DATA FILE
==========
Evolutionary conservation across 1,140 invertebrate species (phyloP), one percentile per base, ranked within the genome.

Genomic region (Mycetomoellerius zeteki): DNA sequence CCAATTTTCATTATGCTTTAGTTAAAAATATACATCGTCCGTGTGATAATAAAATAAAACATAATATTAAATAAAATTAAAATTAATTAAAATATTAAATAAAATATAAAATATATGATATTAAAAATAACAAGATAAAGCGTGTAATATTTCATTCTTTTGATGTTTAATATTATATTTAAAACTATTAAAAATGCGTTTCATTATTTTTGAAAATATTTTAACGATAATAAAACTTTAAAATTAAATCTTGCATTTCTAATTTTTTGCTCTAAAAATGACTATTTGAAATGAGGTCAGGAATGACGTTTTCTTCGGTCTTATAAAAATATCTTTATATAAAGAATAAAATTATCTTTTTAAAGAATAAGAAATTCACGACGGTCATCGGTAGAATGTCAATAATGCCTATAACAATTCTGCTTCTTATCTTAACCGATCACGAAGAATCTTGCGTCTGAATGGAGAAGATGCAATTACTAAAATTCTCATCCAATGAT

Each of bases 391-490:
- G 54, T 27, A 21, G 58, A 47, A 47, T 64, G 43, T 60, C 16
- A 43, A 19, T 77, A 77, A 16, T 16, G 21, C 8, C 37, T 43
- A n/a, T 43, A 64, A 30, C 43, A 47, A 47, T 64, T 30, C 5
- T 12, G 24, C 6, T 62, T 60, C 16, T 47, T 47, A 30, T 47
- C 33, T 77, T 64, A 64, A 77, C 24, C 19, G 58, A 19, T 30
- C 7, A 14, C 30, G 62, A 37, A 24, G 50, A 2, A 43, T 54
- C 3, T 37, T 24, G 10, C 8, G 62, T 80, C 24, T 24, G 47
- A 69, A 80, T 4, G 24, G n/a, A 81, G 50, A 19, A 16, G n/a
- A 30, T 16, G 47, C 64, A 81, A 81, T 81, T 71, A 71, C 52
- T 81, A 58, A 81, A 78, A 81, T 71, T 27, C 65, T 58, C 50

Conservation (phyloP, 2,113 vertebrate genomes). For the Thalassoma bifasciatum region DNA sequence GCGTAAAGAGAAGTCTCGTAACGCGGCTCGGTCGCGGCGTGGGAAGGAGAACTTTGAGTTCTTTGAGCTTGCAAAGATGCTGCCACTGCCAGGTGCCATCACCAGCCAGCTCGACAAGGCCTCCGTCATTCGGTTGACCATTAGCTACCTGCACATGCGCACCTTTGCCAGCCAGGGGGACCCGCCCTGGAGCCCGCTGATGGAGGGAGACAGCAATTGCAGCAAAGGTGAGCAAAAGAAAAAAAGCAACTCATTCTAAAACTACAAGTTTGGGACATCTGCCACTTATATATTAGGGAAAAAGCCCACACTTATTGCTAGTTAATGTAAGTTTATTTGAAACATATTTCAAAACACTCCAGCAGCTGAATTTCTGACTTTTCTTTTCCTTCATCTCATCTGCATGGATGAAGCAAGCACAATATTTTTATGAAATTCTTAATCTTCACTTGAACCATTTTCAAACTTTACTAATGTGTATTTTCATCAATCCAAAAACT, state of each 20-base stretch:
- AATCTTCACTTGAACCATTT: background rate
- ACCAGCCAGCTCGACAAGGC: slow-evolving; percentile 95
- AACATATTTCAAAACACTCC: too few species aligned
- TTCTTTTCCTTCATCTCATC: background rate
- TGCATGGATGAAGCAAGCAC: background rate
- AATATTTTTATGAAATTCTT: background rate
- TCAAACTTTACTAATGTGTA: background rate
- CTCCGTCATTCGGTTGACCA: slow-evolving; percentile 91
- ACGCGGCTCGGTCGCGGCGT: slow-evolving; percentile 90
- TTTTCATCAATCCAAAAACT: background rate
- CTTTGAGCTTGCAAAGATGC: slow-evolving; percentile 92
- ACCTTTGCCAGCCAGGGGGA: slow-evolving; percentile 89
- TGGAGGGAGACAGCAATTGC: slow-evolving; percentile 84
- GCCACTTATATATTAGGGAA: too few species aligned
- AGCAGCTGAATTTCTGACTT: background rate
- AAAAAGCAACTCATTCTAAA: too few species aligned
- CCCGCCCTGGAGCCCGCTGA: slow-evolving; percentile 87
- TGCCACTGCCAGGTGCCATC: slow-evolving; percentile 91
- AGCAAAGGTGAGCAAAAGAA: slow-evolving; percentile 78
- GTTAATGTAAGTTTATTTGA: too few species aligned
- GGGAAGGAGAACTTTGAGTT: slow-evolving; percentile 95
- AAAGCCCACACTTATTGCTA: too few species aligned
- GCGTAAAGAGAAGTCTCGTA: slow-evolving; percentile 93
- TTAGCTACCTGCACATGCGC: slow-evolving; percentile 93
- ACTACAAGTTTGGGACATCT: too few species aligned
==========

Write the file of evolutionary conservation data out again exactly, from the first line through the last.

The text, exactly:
Evolutionary conservation across 1,140 invertebrate species (phyloP), one percentile per base, ranked within the genome.

Genomic region (Mycetomoellerius zeteki): DNA sequence CCAATTTTCATTATGCTTTAGTTAAAAATATACATCGTCCGTGTGATAATAAAATAAAACATAATATTAAATAAAATTAAAATTAATTAAAATATTAAATAAAATATAAAATATATGATATTAAAAATAACAAGATAAAGCGTGTAATATTTCATTCTTTTGATGTTTAATATTATATTTAAAACTATTAAAAATGCGTTTCATTATTTTTGAAAATATTTTAACGATAATAAAACTTTAAAATTAAATCTTGCATTTCTAATTTTTTGCTCTAAAAATGACTATTTGAAATGAGGTCAGGAATGACGTTTTCTTCGGTCTTATAAAAATATCTTTATATAAAGAATAAAATTATCTTTTTAAAGAATAAGAAATTCACGACGGTCATCGGTAGAATGTCAATAATGCCTATAACAATTCTGCTTCTTATCTTAACCGATCACGAAGAATCTTGCGTCTGAATGGAGAAGATGCAATTACTAAAATTCTCATCCAATGAT

Each of bases 391-490:
- G 54, T 27, A 21, G 58, A 47, A 47, T 64, G 43, T 60, C 16
- A 43, A 19, T 77, A 77, A 16, T 16, G 21, C 8, C 37, T 43
- A n/a, T 43, A 64, A 30, C 43, A 47, A 47, T 64, T 30, C 5
- T 12, G 24, C 6, T 62, T 60, C 16, T 47, T 47, A 30, T 47
- C 33, T 77, T 64, A 64, A 77, C 24, C 19, G 58, A 19, T 30
- C 7, A 14, C 30, G 62, A 37, A 24, G 50, A 2, A 43, T 54
- C 3, T 37, T 24, G 10, C 8, G 62, T 80, C 24, T 24, G 47
- A 69, A 80, T 4, G 24, G n/a, A 81, G 50, A 19, A 16, G n/a
- A 30, T 16, G 47, C 64, A 81, A 81, T 81, T 71, A 71, C 52
- T 81, A 58, A 81, A 78, A 81, T 71, T 27, C 65, T 58, C 50

Conservation (phyloP, 2,113 vertebrate genomes). For the Thalassoma bifasciatum region DNA sequence GCGTAAAGAGAAGTCTCGTAACGCGGCTCGGTCGCGGCGTGGGAAGGAGAACTTTGAGTTCTTTGAGCTTGCAAAGATGCTGCCACTGCCAGGTGCCATCACCAGCCAGCTCGACAAGGCCTCCGTCATTCGGTTGACCATTAGCTACCTGCACATGCGCACCTTTGCCAGCCAGGGGGACCCGCCCTGGAGCCCGCTGATGGAGGGAGACAGCAATTGCAGCAAAGGTGAGCAAAAGAAAAAAAGCAACTCATTCTAAAACTACAAGTTTGGGACATCTGCCACTTATATATTAGGGAAAAAGCCCACACTTATTGCTAGTTAATGTAAGTTTATTTGAAACATATTTCAAAACACTCCAGCAGCTGAATTTCTGACTTTTCTTTTCCTTCATCTCATCTGCATGGATGAAGCAAGCACAATATTTTTATGAAATTCTTAATCTTCACTTGAACCATTTTCAAACTTTACTAATGTGTATTTTCATCAATCCAAAAACT, state of each 20-base stretch:
- AATCTTCACTTGAACCATTT: background rate
- ACCAGCCAGCTCGACAAGGC: slow-evolving; percentile 95
- AACATATTTCAAAACACTCC: too few species aligned
- TTCTTTTCCTTCATCTCATC: background rate
- TGCATGGATGAAGCAAGCAC: background rate
- AATATTTTTATGAAATTCTT: background rate
- TCAAACTTTACTAATGTGTA: background rate
- CTCCGTCATTCGGTTGACCA: slow-evolving; percentile 91
- ACGCGGCTCGGTCGCGGCGT: slow-evolving; percentile 90
- TTTTCATCAATCCAAAAACT: background rate
- CTTTGAGCTTGCAAAGATGC: slow-evolving; percentile 92
- ACCTTTGCCAGCCAGGGGGA: slow-evolving; percentile 89
- TGGAGGGAGACAGCAATTGC: slow-evolving; percentile 84
- GCCACTTATATATTAGGGAA: too few species aligned
- AGCAGCTGAATTTCTGACTT: background rate
- AAAAAGCAACTCATTCTAAA: too few species aligned
- CCCGCCCTGGAGCCCGCTGA: slow-evolving; percentile 87
- TGCCACTGCCAGGTGCCATC: slow-evolving; percentile 91
- AGCAAAGGTGAGCAAAAGAA: slow-evolving; percentile 78
- GTTAATGTAAGTTTATTTGA: too few species aligned
- GGGAAGGAGAACTTTGAGTT: slow-evolving; percentile 95
- AAAGCCCACACTTATTGCTA: too few species aligned
- GCGTAAAGAGAAGTCTCGTA: slow-evolving; percentile 93
- TTAGCTACCTGCACATGCGC: slow-evolving; percentile 93
- ACTACAAGTTTGGGACATCT: too few species aligned